Grace Hartigan's Definition of Humor: "Emotional pain remembered in tranquillity"

"Perhaps the subject of my art is like the definition of humor — emotional pain remembered in tranquillity."

-Abstract expressionist Grace Hartigan (1922-2008)

Grace Hartigan (1922-2008) was an abstract expressionist painter who emerged during the 1940s and '50s as an important figure in the New York School. Just as the Beats brought innovation to the poetic form, Hartigan and other American abstract expressionists turning the painting world on its head following World War II. Often cited as the greatest female artist of the movement, Hartigan lived the final 40+ years of her life in Baltimore, where she was a major player in the art scene until her death in 2008.

"Perhaps the subject of my art is like the definition of humor — emotional pain remembered in tranquillity."

 -Grace Hartigan, as quoted in "Grace Hartigan, 86, Abstract Painter, Dies" in The New York Times (18 November 2008)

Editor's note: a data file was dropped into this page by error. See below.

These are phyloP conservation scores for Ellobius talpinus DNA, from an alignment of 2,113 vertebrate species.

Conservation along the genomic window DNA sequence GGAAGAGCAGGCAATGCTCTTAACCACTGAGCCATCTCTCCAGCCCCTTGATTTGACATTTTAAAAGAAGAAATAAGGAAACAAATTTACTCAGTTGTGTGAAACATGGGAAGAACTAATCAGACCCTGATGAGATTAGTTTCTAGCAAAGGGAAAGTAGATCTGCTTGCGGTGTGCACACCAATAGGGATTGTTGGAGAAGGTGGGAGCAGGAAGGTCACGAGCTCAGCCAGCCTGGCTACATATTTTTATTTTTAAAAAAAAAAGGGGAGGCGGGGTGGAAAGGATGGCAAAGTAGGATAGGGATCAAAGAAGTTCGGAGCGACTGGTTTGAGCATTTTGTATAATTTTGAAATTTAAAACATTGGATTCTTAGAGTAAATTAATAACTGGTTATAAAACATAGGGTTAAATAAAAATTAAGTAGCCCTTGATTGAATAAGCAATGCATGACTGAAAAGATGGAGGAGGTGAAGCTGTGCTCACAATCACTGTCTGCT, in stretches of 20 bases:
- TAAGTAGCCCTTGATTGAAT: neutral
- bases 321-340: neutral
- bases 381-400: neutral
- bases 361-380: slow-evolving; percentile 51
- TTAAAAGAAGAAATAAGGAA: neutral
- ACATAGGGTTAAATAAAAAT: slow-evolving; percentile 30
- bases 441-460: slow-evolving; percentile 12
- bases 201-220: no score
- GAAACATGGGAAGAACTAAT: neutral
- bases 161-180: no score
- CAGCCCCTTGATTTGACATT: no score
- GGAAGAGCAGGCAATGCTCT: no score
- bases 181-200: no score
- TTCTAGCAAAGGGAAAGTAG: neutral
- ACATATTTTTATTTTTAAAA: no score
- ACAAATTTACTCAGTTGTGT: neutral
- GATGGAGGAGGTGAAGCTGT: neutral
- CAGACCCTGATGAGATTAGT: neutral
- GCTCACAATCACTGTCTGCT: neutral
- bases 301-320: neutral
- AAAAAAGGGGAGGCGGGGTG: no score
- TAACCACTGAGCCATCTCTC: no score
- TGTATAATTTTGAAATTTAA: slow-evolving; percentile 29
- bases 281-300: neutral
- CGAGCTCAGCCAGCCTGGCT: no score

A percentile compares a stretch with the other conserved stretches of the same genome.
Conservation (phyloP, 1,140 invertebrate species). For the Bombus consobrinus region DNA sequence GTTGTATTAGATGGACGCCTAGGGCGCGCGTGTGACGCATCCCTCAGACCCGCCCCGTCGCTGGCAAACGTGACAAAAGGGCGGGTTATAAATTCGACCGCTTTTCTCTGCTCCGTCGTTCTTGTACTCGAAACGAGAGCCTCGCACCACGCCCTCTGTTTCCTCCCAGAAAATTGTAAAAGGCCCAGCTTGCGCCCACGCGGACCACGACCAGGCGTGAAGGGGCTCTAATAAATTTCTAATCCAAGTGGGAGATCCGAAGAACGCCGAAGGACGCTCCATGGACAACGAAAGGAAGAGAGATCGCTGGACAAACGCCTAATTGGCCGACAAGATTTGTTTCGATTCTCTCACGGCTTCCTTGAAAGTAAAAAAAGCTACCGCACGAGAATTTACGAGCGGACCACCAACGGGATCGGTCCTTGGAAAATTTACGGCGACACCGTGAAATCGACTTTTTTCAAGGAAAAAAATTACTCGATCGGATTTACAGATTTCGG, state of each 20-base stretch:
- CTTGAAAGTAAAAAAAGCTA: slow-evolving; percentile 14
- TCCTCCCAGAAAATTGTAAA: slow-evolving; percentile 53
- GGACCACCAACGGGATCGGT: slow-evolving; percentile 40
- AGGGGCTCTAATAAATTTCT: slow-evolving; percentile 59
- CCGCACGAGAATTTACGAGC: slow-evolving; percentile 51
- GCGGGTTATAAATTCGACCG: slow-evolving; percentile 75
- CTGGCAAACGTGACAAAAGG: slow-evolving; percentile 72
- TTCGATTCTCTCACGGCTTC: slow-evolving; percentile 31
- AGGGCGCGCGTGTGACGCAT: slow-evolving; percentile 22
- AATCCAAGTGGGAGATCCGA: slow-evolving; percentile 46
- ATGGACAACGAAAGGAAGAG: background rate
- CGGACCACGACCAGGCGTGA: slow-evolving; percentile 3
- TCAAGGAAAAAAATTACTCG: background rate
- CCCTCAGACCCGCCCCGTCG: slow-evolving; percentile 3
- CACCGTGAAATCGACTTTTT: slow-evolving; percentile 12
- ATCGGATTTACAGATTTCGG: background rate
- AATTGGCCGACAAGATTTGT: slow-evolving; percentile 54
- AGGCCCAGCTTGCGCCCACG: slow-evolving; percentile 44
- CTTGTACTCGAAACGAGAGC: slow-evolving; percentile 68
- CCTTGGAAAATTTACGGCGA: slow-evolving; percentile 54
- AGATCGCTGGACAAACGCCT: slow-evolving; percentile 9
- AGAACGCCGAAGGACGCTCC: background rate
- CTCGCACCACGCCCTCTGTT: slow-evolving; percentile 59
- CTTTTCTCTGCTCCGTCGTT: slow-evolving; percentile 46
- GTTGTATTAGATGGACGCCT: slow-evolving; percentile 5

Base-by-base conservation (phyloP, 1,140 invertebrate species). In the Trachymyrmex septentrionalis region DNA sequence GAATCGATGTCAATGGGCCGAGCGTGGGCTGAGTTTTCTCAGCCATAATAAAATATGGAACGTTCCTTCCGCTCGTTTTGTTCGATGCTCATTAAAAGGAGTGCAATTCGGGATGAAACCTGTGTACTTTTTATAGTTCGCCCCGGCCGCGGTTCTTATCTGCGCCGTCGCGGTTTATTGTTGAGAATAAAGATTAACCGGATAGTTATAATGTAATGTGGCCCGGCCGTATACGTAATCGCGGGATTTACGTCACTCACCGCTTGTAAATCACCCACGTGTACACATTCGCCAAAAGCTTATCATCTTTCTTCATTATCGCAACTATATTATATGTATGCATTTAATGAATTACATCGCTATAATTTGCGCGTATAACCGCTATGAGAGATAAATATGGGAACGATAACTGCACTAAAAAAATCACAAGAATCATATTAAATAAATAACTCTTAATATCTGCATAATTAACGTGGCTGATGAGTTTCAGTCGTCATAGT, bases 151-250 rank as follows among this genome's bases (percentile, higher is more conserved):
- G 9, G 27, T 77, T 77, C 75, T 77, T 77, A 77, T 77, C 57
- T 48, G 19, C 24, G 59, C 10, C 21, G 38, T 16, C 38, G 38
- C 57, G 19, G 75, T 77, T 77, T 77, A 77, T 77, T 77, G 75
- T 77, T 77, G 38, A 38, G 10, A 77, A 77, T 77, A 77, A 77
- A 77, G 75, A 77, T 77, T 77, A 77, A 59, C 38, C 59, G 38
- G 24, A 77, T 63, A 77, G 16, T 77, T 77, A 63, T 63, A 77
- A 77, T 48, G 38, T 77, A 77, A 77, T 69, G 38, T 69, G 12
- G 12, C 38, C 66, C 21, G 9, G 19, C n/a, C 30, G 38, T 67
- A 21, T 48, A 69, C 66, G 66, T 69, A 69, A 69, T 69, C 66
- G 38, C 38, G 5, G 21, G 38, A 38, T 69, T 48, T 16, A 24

(h/t Wikiquote)

Why “shooting the messenger” is a real condition, explain scientists

Harvard psychologists discover why we dislike the people who deliver bad news.

Getty Images
Surprising Science
  • A new study looked at why people tend to "shoot the messenger".
  • It's a fact that people don't like those who deliver them bad news.
  • The effect stems from our inherent need to make sense of bad or unpredictable situations.
Keep reading Show less

Philosopher Alan Watts on the meaning of life

He reminds us that meaning is wherever we choose to look.

Photo: Pictorial Parade/Getty Images
Personal Growth
  • Alan Watts suggests there is no ultimate meaning of life, but that "the quality of our state of mind" defines meaning for us.
  • This is in contradiction to the notion that an inner essence is waiting to be discovered.
  • Paying attention to everyday, mundane objects can become highly significant, filling life with meaning.
Keep reading Show less

How to detect life on Mars

If life exists on Mars, there's a good chance it's related to us, say researchers.

Surprising Science

When MIT research scientist Christopher Carr visited a green sand beach in Hawaii at the age of 9, he probably didn't think that he'd use the little olivine crystals beneath his feet to one day search for extraterrestrial life.

Keep reading Show less